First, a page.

Except that if a double-career couple decides to not look at FS jobs at all because of the government indifference towards the trailing spouse.

    Seems to me you’re fretting over a theoretical future “drop in competition” if a helping hand is given to the trailing spouse and totally ignoring the very real fact that high-quality double-career couples may have already self-selected out from even applying to the FS, meaning you get zero of either of them. They’re not stupid. They already know that they can apply to other positions in corporations and government agencies who WILL provide assistance in finding employment for the trailing spouse. Why? Because the job market is competitive on the other end as well.

    Keeping with the present system isn’t a way of improving the quality of applicants to the FS; it just makes the FS less competitive in its turn.

  4. James Joyner says:

    @grumpy realist:

    Seems to me you’re fretting over a theoretical future “drop in competition” if a helping hand is given to the trailing spouse and totally ignoring the very real fact that high-quality double-career couples may have already self-selected out from even applying to the FS, meaning you get zero of either of them.

    I’m explicitly not ignoring this issue, I’m just saying that it’s a trade-off.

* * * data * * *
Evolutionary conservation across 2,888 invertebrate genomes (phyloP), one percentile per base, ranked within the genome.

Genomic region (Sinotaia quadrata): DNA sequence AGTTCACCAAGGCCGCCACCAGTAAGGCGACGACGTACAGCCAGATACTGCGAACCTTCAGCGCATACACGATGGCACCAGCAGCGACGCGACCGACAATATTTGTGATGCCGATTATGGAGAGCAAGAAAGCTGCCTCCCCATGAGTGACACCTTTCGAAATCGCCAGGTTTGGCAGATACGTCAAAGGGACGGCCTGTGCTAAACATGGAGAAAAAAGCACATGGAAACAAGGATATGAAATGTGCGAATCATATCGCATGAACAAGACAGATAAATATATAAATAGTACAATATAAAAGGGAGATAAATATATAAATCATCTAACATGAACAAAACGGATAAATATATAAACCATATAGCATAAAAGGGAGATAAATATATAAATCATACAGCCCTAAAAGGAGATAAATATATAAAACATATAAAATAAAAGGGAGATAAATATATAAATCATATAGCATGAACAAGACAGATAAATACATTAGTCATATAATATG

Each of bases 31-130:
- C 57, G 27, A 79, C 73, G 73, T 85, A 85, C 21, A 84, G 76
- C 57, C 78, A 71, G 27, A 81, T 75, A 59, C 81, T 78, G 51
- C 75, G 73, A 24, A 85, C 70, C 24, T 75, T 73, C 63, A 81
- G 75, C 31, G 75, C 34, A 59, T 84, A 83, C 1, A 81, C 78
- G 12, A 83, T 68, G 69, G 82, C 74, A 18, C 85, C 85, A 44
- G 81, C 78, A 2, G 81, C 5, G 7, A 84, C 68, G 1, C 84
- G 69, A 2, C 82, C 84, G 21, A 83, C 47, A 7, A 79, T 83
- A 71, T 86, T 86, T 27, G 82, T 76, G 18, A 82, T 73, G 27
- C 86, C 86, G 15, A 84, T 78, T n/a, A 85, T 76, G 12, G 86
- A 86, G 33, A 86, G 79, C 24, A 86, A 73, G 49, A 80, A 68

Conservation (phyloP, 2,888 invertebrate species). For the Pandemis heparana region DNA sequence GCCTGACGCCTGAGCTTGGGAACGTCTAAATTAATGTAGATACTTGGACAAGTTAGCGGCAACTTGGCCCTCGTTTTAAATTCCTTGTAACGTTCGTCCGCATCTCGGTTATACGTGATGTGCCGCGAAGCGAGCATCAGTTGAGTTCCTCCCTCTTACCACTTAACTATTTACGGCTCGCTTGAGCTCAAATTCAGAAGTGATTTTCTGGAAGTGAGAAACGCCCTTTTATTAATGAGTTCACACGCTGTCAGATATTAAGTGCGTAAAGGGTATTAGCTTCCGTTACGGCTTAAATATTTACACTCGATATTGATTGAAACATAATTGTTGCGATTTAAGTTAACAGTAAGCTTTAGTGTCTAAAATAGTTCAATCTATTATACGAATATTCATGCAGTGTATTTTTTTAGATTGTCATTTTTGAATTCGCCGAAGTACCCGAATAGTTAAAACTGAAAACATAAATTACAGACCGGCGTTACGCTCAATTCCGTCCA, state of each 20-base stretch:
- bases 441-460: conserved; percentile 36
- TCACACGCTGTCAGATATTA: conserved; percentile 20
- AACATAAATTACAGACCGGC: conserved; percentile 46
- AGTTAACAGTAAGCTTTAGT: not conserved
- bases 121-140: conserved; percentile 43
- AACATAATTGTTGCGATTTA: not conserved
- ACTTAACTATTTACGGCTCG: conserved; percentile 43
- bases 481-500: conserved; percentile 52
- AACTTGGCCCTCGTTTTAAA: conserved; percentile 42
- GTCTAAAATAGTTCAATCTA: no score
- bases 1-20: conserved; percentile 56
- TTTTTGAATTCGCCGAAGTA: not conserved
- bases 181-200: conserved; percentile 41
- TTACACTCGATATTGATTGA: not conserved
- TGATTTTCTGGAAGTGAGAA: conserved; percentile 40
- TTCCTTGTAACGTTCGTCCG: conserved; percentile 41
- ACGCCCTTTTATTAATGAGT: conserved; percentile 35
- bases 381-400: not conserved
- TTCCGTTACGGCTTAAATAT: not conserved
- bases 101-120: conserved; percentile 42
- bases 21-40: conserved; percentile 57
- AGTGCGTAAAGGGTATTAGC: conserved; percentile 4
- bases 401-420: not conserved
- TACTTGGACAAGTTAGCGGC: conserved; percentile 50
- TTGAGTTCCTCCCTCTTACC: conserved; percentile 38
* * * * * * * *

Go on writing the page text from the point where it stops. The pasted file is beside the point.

5. MarkedMan says:

    I know people who have overseas postings in the foreign service and to me this sounds like a godsend. It is highly problematic to have a spouse who has to give up not just their career but any employment at all if there is an overseas posting, since in most countries a work visa is ranges from very hard to impossible to obtain.

    Yes, it’s a tradeoff, but I think it skews very heavily in favor of spousal exemptions. You get an employee that you don’t have to relocate (a very expensive endeavor), you don’t have to house (since they are already in the spouse’s allotment), and you have a primary employee who is much less likely to lose productivity due to a spouse’s depression or alcoholism, two very real and very prevalent problems with overseas assignments.

  6. Andy says:

    I don’t have experience working in the FSO world except for some of the regional security officers. Based on this limited experience, I’m not sure how much impact this will actually have. It’s not like there are a ton of jobs for American spouses in the majority of embassies which are located in some version of bumfuckistan, much less jobs that can count as a “career.”

    And the same problem is still there in the military and will remain as long as there is the PCS (personal change of station) cycle where servicemembers are forced to move every 2-4 years. Many families I know end up geo-bacheloring.

  7. Gromitt Gunn says:

    Probably a system could be created where private entities that contract with the government for more than $x of revenue per year have to give some sort of preference to hiring spouses of FSOs.

    So much white collar work can be done remotely these days, and without the need to be in the same time zone. And that is the type of career we are almost certainly talking about, since FSOs are college educated, which means that their spouses are statistically likely to also be college educated.

    If a contractor is told “In exchange for this $100,000,000 annual contract, you need to find slots for x people,” that seems like a tradeoff they should be willing to make.